Great thread, great contributions. I'm here using Sanghamitta's thoughtful posts as a springboard for my own thoughts, not necessarily directing my comments solely at Sanghamitta.
Sanghamitta wrote:... I don't doubt the motivation of those who would have us examine the claims of various traditions, I do wonder if for some people at least it isn't more attractive to pursue these attempts at inclusion rather than getting down to the nitty gritty of following one to its conclusion. There is endless distraction to be found in comparing and contrasting. It feels more dhammic than does shopping. I'm not sure it is though.
Speaking only for myself, the endless distraction of comparing and contrasting is exhausting and not fun: it's work. I am amused by the fact that Buddhism is pushing me to study a great many things I avoided in school: comparative religion, debating techniques, philosophy, even physics! I have never liked “arguing” even when it's just mild-mannered debate, but the process here in these forums, illuminates so much that it's worth doing. And, taking a point of yours I quote below, understanding what's actually in the Pitakas as opposed to what we think is there, or an outgrowth of those beliefs, seems important to me, because I believe (and more and more, see) that the Buddha's teaching is whole and complete, and misunderstandings tend to detract from it.
Sanghamitta wrote:To pursue the practises described by the Buddha including perhaps vipassana and samatha, dilegently to their conclusion, would lead to a condition where one be an examplar and therefore an includer, in a much more effective way imo than simply holding endless discussion which compare and contrast traditions. We have all the tools we need.
Which is really the point of the whole practice of Buddhism, isn't it. And I understand that slicing and dicing words and ideas isn't the point, and a lot of the discussion may be more about the “face of Buddhism” than its heart – though surely both are being examined, and the heart further revealed or obscured in the process. The face is actually quite important to getting those who would seek and do need what the Buddha taught to “Come and see.” A divisive front is not useful. Having all fronts dressed in what appear to be superstitious practices and beliefs will exclude many who are specifically seeking the ground-contacting, uncluttered dhamma.
Sanghamitta wrote:... If you wish to see the concept of Bodhicitta as a natural development arising from the Buddhas teaching then that is of course your view and you are entitled to it. I see no reason to believe that such a concept was ever part of the Buddhas teachings as found in the Pitakas.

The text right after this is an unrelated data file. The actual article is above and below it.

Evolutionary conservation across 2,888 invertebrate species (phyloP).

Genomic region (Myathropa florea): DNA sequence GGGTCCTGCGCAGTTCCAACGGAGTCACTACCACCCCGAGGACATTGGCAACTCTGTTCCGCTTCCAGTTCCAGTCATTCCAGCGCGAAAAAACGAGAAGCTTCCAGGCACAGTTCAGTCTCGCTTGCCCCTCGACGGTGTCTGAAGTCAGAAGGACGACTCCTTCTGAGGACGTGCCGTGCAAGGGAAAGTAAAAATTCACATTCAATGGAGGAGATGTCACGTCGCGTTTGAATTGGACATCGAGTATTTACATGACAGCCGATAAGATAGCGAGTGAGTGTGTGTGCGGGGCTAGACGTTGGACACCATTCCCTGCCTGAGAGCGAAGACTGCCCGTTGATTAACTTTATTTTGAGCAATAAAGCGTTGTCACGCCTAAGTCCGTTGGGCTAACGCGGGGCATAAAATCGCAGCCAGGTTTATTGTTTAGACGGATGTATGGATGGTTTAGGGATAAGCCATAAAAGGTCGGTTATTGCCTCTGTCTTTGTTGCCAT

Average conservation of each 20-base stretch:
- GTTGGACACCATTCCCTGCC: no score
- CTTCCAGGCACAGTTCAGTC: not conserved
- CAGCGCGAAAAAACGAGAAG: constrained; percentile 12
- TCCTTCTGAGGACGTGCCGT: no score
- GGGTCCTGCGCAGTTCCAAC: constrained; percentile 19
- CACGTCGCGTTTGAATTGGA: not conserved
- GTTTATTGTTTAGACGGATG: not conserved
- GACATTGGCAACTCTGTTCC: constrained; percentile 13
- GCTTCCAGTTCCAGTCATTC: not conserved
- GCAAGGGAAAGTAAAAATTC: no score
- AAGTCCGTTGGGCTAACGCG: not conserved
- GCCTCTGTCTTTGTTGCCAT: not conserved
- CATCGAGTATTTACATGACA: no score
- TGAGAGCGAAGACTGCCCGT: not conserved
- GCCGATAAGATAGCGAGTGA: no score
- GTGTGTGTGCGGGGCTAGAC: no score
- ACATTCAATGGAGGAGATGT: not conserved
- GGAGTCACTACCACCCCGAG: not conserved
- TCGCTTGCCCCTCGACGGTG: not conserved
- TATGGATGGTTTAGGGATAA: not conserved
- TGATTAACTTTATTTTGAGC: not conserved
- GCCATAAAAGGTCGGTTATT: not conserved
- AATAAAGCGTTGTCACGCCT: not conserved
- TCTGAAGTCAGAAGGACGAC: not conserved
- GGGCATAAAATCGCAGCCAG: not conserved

Surely compassion for others is in the Pitakas, and the Buddha's sangha is charged with the responsibility to go out and teach, for the benefit of others. Bodhicitta may take this concept much further, but the practice of the path taught in the Pitakas brings us quite naturally to the same sort of place, doesn't it, where we want to help others see things as they really are?
A blending of the two stereotypical views that one has to work on one's own path and enlightenment, or one should work on others just seems like logic, to me, something that follows naturally from what the Buddha taught. As well, actual practice tells us that the two are for the most part inseparable: first, one has to work for one's own enlightenment to have any direct experience to speak *from*; and second, since compassion for others is an outgrowth of the development of insight and wisdom (and speaking purely on a practical level – since the Buddha was a very pragmatic man – silent and withdrawn monasticism cannot be the only way or the dhamma will be lost) efforts to bring the teaching to others are part of the path, too. Why should the emphasis be so much more on one than the other? Most of us may start with the one and move towards the other, but it seems as though continued growth in one's practice is best served by developing both one's own practice and outreach to others simultaneously. And, perhaps not coincidentally, this fuses with Western views on the place of religion in our lives quite well.